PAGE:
The Cape Verde Islands dispose of a relatively well-functioning health system in comparison to most African nations, even if it is still worlds apart from the standards of European health systems. The predominantly dry climate and the hygienic conditions present in the country, especially in the hotel and restaurant businesses, lead to a much lower amount of health risks than on the African continent.

Nonetheless, a visitor should be health insured for his/her own good during his/her stay here and at least observe the basic hygienic regulations. Most important among these is to wash your hands several times a day, and to only consume well cooked foods and boiled, germ-free drinking water.

The most common "travel diseases" are caused by stomach infections and are thus more unpleasant should heavy diarrhoea and the general nausea occur, disrupting the planned vacation days.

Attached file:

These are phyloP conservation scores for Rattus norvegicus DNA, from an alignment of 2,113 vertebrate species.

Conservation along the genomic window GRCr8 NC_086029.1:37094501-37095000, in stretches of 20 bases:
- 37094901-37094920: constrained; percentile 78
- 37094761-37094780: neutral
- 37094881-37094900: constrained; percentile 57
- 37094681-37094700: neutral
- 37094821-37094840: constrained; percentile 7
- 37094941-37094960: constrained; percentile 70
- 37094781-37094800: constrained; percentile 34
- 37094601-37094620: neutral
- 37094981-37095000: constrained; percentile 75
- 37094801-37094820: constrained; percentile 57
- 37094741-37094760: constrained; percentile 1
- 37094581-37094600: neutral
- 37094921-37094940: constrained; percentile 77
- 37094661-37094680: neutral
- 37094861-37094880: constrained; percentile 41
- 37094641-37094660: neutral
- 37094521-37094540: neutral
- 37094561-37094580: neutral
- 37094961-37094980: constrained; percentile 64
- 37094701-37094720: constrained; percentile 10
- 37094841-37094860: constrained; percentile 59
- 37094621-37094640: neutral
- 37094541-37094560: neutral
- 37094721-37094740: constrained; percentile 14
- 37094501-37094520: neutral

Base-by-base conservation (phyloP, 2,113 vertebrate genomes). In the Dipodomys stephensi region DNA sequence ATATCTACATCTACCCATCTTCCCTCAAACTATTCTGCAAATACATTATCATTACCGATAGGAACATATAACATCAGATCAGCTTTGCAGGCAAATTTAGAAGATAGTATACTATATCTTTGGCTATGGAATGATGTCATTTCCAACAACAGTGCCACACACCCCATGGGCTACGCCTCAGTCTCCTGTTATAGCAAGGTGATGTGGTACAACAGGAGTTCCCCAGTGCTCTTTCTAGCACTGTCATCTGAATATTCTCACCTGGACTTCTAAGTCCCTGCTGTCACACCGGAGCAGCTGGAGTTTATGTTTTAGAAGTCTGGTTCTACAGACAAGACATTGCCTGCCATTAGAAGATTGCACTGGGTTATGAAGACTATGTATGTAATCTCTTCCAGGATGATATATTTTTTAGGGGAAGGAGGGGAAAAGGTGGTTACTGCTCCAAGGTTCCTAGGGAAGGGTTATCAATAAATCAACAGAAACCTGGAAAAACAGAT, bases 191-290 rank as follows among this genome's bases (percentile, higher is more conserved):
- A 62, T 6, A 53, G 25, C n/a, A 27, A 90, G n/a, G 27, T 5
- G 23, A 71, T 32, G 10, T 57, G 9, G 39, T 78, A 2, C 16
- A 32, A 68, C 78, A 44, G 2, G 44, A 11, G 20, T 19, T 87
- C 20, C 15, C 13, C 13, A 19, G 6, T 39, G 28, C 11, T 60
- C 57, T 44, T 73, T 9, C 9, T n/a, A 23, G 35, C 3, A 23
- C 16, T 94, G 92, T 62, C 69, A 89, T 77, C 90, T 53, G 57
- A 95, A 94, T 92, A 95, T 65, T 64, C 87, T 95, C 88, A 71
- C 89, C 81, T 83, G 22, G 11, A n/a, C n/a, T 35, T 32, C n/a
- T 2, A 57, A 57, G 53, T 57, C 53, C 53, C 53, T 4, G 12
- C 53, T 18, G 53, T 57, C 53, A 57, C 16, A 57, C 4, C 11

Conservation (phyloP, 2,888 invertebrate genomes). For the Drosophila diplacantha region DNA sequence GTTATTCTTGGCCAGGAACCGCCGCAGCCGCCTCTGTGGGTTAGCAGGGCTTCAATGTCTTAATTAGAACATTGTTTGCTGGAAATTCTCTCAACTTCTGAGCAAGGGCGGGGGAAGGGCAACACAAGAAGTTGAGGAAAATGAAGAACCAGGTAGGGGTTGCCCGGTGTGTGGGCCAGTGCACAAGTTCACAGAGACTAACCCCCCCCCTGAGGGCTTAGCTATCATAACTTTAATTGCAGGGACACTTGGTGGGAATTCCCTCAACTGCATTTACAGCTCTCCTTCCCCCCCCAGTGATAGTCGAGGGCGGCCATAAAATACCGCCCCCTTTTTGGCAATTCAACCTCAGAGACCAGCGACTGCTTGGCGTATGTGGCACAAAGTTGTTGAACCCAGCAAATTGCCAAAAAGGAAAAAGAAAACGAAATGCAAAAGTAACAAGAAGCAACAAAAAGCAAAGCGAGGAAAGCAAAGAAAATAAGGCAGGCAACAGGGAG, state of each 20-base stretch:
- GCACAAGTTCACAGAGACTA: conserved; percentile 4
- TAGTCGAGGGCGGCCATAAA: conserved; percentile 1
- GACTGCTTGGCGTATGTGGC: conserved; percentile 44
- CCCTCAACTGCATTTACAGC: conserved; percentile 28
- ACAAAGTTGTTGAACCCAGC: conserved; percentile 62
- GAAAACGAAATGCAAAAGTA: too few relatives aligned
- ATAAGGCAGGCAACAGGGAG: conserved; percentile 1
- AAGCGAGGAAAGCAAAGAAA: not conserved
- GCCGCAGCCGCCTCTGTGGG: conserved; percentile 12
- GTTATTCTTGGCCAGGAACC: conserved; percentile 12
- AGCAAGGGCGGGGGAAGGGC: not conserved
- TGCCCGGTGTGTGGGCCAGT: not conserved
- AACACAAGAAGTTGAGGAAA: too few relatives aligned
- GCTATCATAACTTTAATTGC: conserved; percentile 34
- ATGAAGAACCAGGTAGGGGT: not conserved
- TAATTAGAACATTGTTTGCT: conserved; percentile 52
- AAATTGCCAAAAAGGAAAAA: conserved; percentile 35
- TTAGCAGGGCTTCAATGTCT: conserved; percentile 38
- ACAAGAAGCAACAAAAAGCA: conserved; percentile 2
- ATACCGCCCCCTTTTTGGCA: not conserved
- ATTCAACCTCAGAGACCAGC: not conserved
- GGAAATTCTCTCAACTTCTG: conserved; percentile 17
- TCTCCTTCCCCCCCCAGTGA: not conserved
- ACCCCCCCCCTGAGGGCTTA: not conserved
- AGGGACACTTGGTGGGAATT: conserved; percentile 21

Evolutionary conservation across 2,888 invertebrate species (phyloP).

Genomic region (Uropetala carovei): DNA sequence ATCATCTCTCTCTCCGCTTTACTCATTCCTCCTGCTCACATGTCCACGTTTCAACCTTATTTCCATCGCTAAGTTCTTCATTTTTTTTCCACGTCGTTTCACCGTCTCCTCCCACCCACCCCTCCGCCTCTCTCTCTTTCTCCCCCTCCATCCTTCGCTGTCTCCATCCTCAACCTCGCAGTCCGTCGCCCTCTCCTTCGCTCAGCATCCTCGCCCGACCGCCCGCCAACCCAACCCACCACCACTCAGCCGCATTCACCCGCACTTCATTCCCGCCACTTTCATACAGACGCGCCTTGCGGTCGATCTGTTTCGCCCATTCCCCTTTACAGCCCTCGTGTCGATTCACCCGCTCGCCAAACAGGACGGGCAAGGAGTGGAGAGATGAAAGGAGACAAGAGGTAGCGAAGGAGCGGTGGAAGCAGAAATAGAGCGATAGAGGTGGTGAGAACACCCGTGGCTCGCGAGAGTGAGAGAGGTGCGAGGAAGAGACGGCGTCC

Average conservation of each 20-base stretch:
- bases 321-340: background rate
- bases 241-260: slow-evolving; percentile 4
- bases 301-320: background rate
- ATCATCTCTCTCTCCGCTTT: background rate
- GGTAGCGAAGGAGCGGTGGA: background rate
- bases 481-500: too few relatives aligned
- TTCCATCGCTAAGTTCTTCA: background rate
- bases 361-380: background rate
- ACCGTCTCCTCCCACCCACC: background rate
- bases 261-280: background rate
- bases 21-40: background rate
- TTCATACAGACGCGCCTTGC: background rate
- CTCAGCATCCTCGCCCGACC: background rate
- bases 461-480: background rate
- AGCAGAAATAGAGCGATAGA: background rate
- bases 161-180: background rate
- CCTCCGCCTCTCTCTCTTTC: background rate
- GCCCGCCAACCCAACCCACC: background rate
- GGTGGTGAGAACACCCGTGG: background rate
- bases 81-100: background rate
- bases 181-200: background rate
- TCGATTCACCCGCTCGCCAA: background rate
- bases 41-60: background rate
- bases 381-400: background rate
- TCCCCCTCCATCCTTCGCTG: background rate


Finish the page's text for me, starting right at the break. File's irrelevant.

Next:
When travelling to the Cape Verde Islands, no obligatory shots are required. Voluntary shot recommendations for travellers who will come into fairly heavy contact with the local population are: tetanus, polio, typhus and cholera as well as for hepatitis A and B. Due to the minimal risks and the absolutely irrelevant occurrence of malaria-related diseases, a malaria prophylaxis is not required or necessary.

The health care is based on small health centres with a 24 hour per day stand-by duty, as well as a private doctor practices, whose education usually has come in Portugal or other European countries. In smaller areas, the "posto sanitario" must be sought out. Technically relatively good hospitals with operation rooms are only located on Santo Antão, São Vicente and Santiago.

For a trouble-free trip, we recommend that you bring a small first-aid kit.

Everything related to "health and emergencies" is detailed in the travel manual "Cape Verde" of the Cape Verdean Islands (author Dr. Pitt Reitmaier and Lucete Fortes - Reise Know-How Verlag, Peter Rump GmbH) or in the Internet at:
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